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Women Folklorists - Joanna Colcord

Joanna Colcord 1865 – 1946

Joanna Colcord was born March 12, 1882, in the South Seas on the bark Charlotte A. Littlefield, out of Searsport, Maine, of which her father was captain.

“Up to the age of eighteen she spent most of her girlhood at sea on board her father’s command, sailing on China voyages; and from this experience she acquired, as if by nature, the essential feeling of ships and the sea. Throughout her youth she lived constantly in an atmosphere of seafaring, in a setting of ocean days, knowing none but the men and women of the sea, seeing nothing but ships and ports about the world, hearing no speech but the nautical vernacular.”

Lincoln Colcord’s “Introduction” to Joanna C. Colcord, Songs of American Sailormen (New York: W. W. Norton, 1938), p. 20-21.

Joanna Colcord’s love for the songs of the sailorman grew directly out of these childhood experiences. She says:

“I still recall the thrill of hearing the crew of a British ship lying beside us in Shanghai sing the old shanty “Goodbye, Fare Ye Well”, as they heaved up anchor, and of comprehending for the first time that this was beautiful and distinctive music.”

Joanna Colcord, “Childhood At Sea An Early Education In The Realities Of Life,” Portland Sunday Telelgram and Sunday Press Herald, July 12, 1936.

Photo of Joanna Colcord

Joanna Colcord. Photo courtesy of Special Collections, Fogler Library, University of Maine.

Colcord was a very well-educated woman. She earned a Master’s Degree in Chemistry from the University of Maine and attended the New York School of Philanthropy. She worked for the Russell Sage Foundation and other philanthropic organizations in New York City between 1911 and 1944, in addition to documenting sailor’s songs. In 1950, when Colcord was 68 years old, she got married for the first time to a longtime friend, Frank John Bruno, and moved with him to St. Louis, Missouri, where she died in 1960.

In 1922 Colcord began collecting American songs of the sea. She remembers how this came about:

“I went to dinner with some publisher friends, and although I knew nothing of musical notation, came away pledged to begin the research which led to the publication two years later, in 1924, of “Roll and Go,” a collection of American songs of the sea; and which has ever since furnished a hobby and an interesting use for leisure time.”

From: Joanna Colcord, “Childhood At Sea An Early Education In The Realities Of Life,” Portland Sunday Telelgram and Sunday Press Herald, July 12, 1936.

About the songs in Roll and Go, Colcord says:

“The following examples of these work-songs of the sea are drawn in part from my own memories of the years spent on blue water under sail from 1890 to 1899, mostly on voyages between New York and various ports in the China Sea. In part, they are songs learned from my father, who loved them and sang them well, and whose seagoing began about the year 1874. This makes my versions of the songs later than the “classical” period of shanty-singing, which extended from about 1840 up to the time of the Civil War. I also owe grateful acknowledgement to many shanty-singers still alive, whose names will be found elsewhere, and from whose lips I have taken down many of the songs that follow.”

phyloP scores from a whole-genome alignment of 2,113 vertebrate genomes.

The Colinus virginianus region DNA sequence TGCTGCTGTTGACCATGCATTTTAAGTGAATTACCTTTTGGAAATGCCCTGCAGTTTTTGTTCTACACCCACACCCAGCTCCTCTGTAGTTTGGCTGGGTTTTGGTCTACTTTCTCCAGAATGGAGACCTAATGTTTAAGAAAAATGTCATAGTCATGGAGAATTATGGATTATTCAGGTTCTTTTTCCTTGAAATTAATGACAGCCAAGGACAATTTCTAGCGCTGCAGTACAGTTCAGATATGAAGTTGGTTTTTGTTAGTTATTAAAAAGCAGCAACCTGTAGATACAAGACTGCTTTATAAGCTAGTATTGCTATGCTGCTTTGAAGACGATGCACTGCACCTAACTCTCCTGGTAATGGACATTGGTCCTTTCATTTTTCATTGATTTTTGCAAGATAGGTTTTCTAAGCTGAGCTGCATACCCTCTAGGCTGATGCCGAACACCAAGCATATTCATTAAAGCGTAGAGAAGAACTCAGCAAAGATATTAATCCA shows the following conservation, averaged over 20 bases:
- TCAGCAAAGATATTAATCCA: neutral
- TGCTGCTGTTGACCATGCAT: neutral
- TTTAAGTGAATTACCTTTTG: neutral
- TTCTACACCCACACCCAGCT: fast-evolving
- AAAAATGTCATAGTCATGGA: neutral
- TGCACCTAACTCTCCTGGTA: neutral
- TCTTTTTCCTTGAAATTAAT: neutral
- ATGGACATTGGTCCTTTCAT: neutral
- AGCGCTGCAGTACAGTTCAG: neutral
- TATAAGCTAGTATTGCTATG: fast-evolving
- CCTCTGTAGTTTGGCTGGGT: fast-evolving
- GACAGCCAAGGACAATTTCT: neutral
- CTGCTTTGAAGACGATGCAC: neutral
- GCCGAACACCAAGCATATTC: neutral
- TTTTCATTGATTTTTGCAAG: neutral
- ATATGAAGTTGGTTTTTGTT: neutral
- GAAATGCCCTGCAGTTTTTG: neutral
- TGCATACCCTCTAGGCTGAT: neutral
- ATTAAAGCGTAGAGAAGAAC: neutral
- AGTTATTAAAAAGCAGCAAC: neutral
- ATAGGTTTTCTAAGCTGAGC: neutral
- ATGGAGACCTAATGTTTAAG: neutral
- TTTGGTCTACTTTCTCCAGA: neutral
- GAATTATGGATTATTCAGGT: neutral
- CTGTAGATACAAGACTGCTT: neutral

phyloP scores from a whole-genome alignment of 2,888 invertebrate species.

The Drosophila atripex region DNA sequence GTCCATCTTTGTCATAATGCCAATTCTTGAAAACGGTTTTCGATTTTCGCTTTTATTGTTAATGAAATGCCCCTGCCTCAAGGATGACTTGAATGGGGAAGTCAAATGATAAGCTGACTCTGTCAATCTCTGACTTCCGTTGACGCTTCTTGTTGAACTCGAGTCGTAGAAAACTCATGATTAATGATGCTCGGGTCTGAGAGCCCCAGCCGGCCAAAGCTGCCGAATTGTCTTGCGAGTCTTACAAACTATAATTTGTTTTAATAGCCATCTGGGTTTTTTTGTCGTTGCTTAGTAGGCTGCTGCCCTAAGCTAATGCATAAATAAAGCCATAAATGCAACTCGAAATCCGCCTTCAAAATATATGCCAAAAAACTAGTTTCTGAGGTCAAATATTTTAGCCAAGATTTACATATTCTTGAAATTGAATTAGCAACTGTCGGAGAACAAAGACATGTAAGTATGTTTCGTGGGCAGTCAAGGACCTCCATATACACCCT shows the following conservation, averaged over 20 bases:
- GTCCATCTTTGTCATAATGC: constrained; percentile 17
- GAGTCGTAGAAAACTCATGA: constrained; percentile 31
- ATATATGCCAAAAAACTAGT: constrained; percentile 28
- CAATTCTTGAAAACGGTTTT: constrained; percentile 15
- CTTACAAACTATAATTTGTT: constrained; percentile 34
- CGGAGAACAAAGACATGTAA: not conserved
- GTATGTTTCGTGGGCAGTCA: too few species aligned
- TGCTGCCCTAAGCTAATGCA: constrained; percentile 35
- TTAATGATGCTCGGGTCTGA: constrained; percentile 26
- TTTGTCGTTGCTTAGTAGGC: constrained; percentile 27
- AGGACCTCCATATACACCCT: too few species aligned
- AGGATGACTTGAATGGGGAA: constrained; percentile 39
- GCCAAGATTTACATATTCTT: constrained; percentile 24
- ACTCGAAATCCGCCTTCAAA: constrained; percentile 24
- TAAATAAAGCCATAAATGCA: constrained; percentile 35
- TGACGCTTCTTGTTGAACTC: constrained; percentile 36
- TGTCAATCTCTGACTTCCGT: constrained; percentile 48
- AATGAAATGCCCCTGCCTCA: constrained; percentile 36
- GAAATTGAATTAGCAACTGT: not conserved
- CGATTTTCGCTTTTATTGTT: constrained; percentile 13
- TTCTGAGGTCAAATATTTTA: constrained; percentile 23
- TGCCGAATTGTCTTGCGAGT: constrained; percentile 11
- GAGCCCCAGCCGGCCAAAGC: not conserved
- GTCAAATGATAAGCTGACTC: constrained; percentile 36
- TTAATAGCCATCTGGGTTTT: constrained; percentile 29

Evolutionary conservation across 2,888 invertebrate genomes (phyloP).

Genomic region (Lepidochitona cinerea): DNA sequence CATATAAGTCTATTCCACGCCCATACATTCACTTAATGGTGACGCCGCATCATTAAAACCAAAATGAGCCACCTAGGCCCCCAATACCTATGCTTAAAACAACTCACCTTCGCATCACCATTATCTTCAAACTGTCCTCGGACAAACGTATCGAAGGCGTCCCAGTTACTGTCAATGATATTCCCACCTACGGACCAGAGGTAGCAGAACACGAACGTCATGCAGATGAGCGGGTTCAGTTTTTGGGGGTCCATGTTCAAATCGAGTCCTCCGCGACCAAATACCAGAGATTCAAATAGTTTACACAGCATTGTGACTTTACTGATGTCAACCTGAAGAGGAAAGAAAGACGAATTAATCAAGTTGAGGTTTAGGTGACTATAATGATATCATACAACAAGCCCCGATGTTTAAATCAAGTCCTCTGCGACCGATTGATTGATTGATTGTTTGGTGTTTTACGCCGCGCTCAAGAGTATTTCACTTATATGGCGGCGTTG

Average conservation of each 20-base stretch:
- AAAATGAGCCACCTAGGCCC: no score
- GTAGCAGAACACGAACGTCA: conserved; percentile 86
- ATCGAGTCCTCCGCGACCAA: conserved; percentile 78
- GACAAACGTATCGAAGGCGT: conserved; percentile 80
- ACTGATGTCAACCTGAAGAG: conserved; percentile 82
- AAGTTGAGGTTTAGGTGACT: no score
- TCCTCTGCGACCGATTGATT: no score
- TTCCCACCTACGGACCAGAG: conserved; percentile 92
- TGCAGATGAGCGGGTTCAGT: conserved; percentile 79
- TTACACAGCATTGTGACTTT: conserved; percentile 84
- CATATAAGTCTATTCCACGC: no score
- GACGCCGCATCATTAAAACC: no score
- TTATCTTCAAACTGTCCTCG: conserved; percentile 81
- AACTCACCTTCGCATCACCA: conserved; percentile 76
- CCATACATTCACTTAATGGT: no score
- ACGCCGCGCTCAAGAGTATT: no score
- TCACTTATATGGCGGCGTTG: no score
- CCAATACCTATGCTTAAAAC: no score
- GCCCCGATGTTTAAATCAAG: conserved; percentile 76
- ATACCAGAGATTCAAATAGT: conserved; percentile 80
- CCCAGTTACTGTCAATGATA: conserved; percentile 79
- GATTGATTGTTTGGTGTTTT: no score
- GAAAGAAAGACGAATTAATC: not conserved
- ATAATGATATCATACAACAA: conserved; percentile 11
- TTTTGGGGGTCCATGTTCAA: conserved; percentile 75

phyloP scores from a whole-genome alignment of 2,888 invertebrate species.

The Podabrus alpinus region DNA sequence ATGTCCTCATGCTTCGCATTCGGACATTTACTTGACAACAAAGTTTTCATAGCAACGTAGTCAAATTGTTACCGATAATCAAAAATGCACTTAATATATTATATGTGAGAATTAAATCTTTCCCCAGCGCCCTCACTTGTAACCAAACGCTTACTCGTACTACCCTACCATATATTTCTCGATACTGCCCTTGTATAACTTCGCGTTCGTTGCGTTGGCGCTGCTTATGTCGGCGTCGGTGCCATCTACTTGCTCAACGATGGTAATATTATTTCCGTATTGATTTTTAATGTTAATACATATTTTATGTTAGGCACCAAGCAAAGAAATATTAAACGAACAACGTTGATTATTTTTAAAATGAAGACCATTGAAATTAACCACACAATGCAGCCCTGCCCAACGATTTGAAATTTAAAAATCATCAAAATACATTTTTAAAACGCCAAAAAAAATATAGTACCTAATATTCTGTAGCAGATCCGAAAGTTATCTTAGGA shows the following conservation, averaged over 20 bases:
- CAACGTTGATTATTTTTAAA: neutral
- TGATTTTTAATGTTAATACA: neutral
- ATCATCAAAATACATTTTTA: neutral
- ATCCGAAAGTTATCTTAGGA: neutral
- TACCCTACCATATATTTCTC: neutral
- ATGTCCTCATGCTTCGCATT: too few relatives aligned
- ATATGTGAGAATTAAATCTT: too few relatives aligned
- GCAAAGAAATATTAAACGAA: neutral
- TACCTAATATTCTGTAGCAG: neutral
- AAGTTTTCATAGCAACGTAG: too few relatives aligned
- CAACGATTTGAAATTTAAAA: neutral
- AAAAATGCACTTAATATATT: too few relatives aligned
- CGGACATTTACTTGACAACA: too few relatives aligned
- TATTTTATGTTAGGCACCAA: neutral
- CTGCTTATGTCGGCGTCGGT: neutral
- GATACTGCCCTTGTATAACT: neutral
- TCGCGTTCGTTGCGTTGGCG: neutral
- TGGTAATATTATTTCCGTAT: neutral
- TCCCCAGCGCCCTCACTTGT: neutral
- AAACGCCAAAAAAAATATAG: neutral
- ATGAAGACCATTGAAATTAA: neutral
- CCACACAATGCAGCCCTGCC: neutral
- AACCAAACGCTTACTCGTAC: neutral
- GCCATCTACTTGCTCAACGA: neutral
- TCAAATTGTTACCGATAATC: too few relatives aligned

Joanna C. Colcord, Roll and Go: Songs of American Sailormen (Indianapolis: The Bobbs-Merrill Company, 1924)

Colcord’s seafaring knowledge is embodied in her three books:

  • Roll and Go: Songs of American Sailormen, 1924 reissued as:
  • Songs of American Sailormen in 1938 and an examination of nautical terms in:
  • American English, Sea Language Comes Ashore, 1945.

Cover of book: Songs of American Sailormen by Joanna C. Colcord

Colcord originally wanted to publish Roll and Go under the name J. C. Colcord in order to disguise the fact that a woman had collected these songs. Her brother Lincoln wrote to her to dissuade her:

“And now I sit me down to complain of your decision and your arguments as to the way your name is to stand on the title page-neither are worthy of you, Nan-you deliberately propose to dodge your sex for obscure psychological reasons. Not a reason you give will hold water for a minute. There is no objection at all to having a woman collect a volume of sea poetry. No reader would raise a question about it for a moment. There is no objection to a woman’s having been to sea; it only adds to the interest of the occasion. Here is something new, a real sailor-woman. . . . You have a good right to your sailor knowledge, and I am proud of it whenever I think of you. You ought to glory in it, and make all the capital there is of it.”

Letter quoted in Parker Bishop Albee, Jr., Letters from Sea, 1882-1901: Joanna and Lincoln Colcord’s Seafaring Childhood (Gardiner, Maine: Tilbury House Press, 1999).

Many of the songs Colcord learned in childhood appeared in the pages of her first book, Roll and Go, 1924.


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